Another 15 people have tested positive for coronavirus in Surrey in the past 24 hours, according to the latest figures released today (August 22)
The region has seen a total of 4,957 confirmed cases since the beginning of the pandemic – you can see the breakdown by area below.
UK-wide, another 18 people have died in the past 24 hours, taking the death toll to 41,423.
A total of 324,601 people are confirmed to have had the virus since the start of the pandemic, an increase of 1,288 since yesterday (August 21).
No more deaths with coronavirus have been reported by trusts operating in and around Surrey, and the area’s total remains at 1,198 since the beginning of the pandemic.
Breakdown of cases per Surrey district and borough as of Thursday:
- Elmbridge: 467 (increase of two)
- Epsom and Ewell: 348 ( no change )
- Guildford: 593 (increase of one)
- Mole Valley: 341 (increase of one)
- Reigate and Banstead: 807 ( no change )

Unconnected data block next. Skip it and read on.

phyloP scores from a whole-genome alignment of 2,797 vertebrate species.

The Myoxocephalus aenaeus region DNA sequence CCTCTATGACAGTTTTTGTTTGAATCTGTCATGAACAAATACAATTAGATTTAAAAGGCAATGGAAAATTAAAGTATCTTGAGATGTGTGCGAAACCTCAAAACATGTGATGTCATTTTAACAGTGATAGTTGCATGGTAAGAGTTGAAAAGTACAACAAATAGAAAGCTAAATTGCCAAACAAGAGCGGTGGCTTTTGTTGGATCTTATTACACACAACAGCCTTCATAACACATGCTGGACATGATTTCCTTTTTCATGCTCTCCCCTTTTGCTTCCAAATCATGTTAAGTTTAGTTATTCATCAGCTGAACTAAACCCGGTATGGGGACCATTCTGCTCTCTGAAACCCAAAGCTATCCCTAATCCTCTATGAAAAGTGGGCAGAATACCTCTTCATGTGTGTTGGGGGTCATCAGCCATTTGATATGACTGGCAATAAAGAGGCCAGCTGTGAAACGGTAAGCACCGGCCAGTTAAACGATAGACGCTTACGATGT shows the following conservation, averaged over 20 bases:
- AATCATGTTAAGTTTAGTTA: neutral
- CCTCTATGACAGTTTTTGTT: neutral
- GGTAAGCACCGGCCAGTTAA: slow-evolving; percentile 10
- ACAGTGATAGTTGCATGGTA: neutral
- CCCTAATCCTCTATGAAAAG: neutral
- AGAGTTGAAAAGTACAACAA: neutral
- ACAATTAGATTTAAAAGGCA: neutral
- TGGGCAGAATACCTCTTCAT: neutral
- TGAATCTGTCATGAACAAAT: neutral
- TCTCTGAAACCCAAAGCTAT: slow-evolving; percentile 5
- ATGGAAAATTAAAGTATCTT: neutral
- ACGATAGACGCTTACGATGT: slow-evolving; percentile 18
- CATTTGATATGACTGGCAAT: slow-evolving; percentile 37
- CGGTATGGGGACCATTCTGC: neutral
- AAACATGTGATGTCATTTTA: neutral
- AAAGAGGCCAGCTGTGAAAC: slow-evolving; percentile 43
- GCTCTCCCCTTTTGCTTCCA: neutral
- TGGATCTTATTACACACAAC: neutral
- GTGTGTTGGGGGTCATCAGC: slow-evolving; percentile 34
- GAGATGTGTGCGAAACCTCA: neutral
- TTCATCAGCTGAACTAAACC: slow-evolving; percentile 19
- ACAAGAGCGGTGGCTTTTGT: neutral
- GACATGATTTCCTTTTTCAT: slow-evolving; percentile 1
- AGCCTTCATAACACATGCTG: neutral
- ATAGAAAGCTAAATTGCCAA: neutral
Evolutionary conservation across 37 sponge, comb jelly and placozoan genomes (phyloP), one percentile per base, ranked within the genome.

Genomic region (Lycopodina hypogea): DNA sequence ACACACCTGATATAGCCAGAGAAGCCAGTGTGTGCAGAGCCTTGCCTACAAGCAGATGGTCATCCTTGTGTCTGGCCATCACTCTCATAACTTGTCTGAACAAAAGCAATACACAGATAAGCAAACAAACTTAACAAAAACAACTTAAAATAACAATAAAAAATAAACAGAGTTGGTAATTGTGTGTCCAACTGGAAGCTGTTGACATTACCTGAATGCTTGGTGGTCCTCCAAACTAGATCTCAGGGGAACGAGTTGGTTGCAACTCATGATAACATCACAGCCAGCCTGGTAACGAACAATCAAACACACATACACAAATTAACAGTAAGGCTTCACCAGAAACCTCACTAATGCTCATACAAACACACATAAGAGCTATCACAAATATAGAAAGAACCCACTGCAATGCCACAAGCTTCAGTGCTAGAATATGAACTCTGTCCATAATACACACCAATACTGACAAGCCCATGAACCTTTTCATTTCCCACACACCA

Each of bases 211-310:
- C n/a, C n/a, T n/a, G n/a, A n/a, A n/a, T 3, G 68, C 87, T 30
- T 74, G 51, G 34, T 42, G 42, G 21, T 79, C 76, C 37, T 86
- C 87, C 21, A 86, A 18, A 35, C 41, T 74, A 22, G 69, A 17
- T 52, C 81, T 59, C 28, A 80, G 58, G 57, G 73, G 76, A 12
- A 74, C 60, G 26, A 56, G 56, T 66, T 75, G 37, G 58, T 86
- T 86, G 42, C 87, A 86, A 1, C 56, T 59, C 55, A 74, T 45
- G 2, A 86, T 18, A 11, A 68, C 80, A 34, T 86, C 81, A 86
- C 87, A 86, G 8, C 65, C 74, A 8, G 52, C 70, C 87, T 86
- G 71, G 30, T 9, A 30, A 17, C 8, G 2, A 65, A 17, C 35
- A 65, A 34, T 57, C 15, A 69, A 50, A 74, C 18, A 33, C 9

- Runnymede: 353 ( increase of four )
- Spelthorne: 358 ( no change )
- Surrey Heath: 458 ( increase of one )
- Tandridge: 339 (increase of one)
- Waverley: 491 (increase of four)
- Woking: 402 (increase of one)
Breakdown of deaths recorded per trust operating in Surrey:
Frimley Health NHS Foundation Trust – 365
Epsom and St Helier University Hospitals NHS Trust – 276
Surrey and Sussex Healthcare NHS Trust – 260
Ashford and St Peter’s NHS Foundation Trust – 189
Royal Surrey NHS Foundation Trust – 98
Woking Community Hospital – one
Nuffield Health, Woking – one
Mount Alvernia, Guildford – two
Walton Community Hospital – four
St Magnus in Haslemere – two
It is worth noting that some of these trusts operate sites outside of Surrey, for example Frimley Health runs Wexham Park in Slough.
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A former chief scientific adviser has warned Covid-19 will be with us “forever” and people are likely to need regular vaccinations against it.
Professor Sir Mark Walport, who is a member of the Government’s Scientific Advisory Group for Emergencies (Sage), said that, like flu, repeat inoculations will be required.
Speaking on BBC Radio 4’s Today programme, he said the coronavirus pandemic will be controlled by “global vaccination” but that it is not “going to be a disease like smallpox which could be eradicated by vaccination”.